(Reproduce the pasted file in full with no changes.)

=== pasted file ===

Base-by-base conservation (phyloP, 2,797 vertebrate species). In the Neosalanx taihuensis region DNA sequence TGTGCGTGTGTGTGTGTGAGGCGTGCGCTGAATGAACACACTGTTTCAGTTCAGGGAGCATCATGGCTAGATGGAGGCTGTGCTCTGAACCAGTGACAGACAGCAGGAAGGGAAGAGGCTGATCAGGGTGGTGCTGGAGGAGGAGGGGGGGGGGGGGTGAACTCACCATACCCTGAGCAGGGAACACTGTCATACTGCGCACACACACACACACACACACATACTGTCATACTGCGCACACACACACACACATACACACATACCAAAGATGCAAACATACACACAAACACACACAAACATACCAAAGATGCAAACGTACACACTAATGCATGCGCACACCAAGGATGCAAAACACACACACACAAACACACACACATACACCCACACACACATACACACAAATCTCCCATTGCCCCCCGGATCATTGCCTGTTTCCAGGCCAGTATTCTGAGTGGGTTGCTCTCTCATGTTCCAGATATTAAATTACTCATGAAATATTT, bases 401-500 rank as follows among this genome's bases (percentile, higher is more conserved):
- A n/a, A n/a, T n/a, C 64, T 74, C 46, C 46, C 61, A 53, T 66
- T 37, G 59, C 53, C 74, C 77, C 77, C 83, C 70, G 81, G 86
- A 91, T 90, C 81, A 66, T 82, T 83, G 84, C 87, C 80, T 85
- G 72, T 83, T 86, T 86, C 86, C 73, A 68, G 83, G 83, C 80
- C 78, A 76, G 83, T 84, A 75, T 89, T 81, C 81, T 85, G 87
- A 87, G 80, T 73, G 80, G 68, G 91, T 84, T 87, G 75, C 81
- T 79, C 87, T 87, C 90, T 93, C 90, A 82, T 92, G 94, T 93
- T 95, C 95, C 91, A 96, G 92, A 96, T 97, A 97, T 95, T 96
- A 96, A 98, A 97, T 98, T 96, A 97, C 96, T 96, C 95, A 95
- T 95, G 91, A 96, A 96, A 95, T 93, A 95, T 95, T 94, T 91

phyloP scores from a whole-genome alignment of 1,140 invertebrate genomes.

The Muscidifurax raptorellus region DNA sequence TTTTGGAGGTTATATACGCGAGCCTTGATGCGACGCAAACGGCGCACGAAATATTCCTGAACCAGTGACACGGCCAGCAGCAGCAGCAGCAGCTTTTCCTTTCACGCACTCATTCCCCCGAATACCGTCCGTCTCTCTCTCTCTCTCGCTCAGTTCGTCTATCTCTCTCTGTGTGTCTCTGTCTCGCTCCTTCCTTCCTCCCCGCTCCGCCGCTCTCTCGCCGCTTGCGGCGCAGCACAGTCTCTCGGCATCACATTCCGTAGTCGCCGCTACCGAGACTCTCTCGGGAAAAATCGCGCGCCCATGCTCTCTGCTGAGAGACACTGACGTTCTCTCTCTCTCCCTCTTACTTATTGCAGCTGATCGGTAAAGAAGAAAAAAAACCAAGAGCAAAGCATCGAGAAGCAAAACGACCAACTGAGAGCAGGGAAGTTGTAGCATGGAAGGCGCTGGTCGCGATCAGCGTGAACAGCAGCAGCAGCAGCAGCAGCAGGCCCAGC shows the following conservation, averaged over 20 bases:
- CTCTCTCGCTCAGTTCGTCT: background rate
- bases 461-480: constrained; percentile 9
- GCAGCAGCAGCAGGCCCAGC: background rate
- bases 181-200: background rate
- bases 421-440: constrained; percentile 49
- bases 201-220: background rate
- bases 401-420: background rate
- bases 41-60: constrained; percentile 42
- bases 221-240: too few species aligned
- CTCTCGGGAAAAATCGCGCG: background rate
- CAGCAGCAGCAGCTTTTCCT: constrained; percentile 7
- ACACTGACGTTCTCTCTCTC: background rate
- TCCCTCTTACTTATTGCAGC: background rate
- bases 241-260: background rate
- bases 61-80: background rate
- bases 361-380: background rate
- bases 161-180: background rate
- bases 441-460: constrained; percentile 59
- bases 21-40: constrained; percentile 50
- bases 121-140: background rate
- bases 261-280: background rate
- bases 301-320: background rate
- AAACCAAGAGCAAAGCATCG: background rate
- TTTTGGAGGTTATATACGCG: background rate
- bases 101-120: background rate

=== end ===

Base-by-base conservation (phyloP, 2,797 vertebrate species). In the Neosalanx taihuensis region DNA sequence TGTGCGTGTGTGTGTGTGAGGCGTGCGCTGAATGAACACACTGTTTCAGTTCAGGGAGCATCATGGCTAGATGGAGGCTGTGCTCTGAACCAGTGACAGACAGCAGGAAGGGAAGAGGCTGATCAGGGTGGTGCTGGAGGAGGAGGGGGGGGGGGGGTGAACTCACCATACCCTGAGCAGGGAACACTGTCATACTGCGCACACACACACACACACACACATACTGTCATACTGCGCACACACACACACACATACACACATACCAAAGATGCAAACATACACACAAACACACACAAACATACCAAAGATGCAAACGTACACACTAATGCATGCGCACACCAAGGATGCAAAACACACACACACAAACACACACACATACACCCACACACACATACACACAAATCTCCCATTGCCCCCCGGATCATTGCCTGTTTCCAGGCCAGTATTCTGAGTGGGTTGCTCTCTCATGTTCCAGATATTAAATTACTCATGAAATATTT, bases 401-500 rank as follows among this genome's bases (percentile, higher is more conserved):
- A n/a, A n/a, T n/a, C 64, T 74, C 46, C 46, C 61, A 53, T 66
- T 37, G 59, C 53, C 74, C 77, C 77, C 83, C 70, G 81, G 86
- A 91, T 90, C 81, A 66, T 82, T 83, G 84, C 87, C 80, T 85
- G 72, T 83, T 86, T 86, C 86, C 73, A 68, G 83, G 83, C 80
- C 78, A 76, G 83, T 84, A 75, T 89, T 81, C 81, T 85, G 87
- A 87, G 80, T 73, G 80, G 68, G 91, T 84, T 87, G 75, C 81
- T 79, C 87, T 87, C 90, T 93, C 90, A 82, T 92, G 94, T 93
- T 95, C 95, C 91, A 96, G 92, A 96, T 97, A 97, T 95, T 96
- A 96, A 98, A 97, T 98, T 96, A 97, C 96, T 96, C 95, A 95
- T 95, G 91, A 96, A 96, A 95, T 93, A 95, T 95, T 94, T 91

phyloP scores from a whole-genome alignment of 1,140 invertebrate genomes.

The Muscidifurax raptorellus region DNA sequence TTTTGGAGGTTATATACGCGAGCCTTGATGCGACGCAAACGGCGCACGAAATATTCCTGAACCAGTGACACGGCCAGCAGCAGCAGCAGCAGCTTTTCCTTTCACGCACTCATTCCCCCGAATACCGTCCGTCTCTCTCTCTCTCTCGCTCAGTTCGTCTATCTCTCTCTGTGTGTCTCTGTCTCGCTCCTTCCTTCCTCCCCGCTCCGCCGCTCTCTCGCCGCTTGCGGCGCAGCACAGTCTCTCGGCATCACATTCCGTAGTCGCCGCTACCGAGACTCTCTCGGGAAAAATCGCGCGCCCATGCTCTCTGCTGAGAGACACTGACGTTCTCTCTCTCTCCCTCTTACTTATTGCAGCTGATCGGTAAAGAAGAAAAAAAACCAAGAGCAAAGCATCGAGAAGCAAAACGACCAACTGAGAGCAGGGAAGTTGTAGCATGGAAGGCGCTGGTCGCGATCAGCGTGAACAGCAGCAGCAGCAGCAGCAGCAGGCCCAGC shows the following conservation, averaged over 20 bases:
- CTCTCTCGCTCAGTTCGTCT: background rate
- bases 461-480: constrained; percentile 9
- GCAGCAGCAGCAGGCCCAGC: background rate
- bases 181-200: background rate
- bases 421-440: constrained; percentile 49
- bases 201-220: background rate
- bases 401-420: background rate
- bases 41-60: constrained; percentile 42
- bases 221-240: too few species aligned
- CTCTCGGGAAAAATCGCGCG: background rate
- CAGCAGCAGCAGCTTTTCCT: constrained; percentile 7
- ACACTGACGTTCTCTCTCTC: background rate
- TCCCTCTTACTTATTGCAGC: background rate
- bases 241-260: background rate
- bases 61-80: background rate
- bases 361-380: background rate
- bases 161-180: background rate
- bases 441-460: constrained; percentile 59
- bases 21-40: constrained; percentile 50
- bases 121-140: background rate
- bases 261-280: background rate
- bases 301-320: background rate
- AAACCAAGAGCAAAGCATCG: background rate
- TTTTGGAGGTTATATACGCG: background rate
- bases 101-120: background rate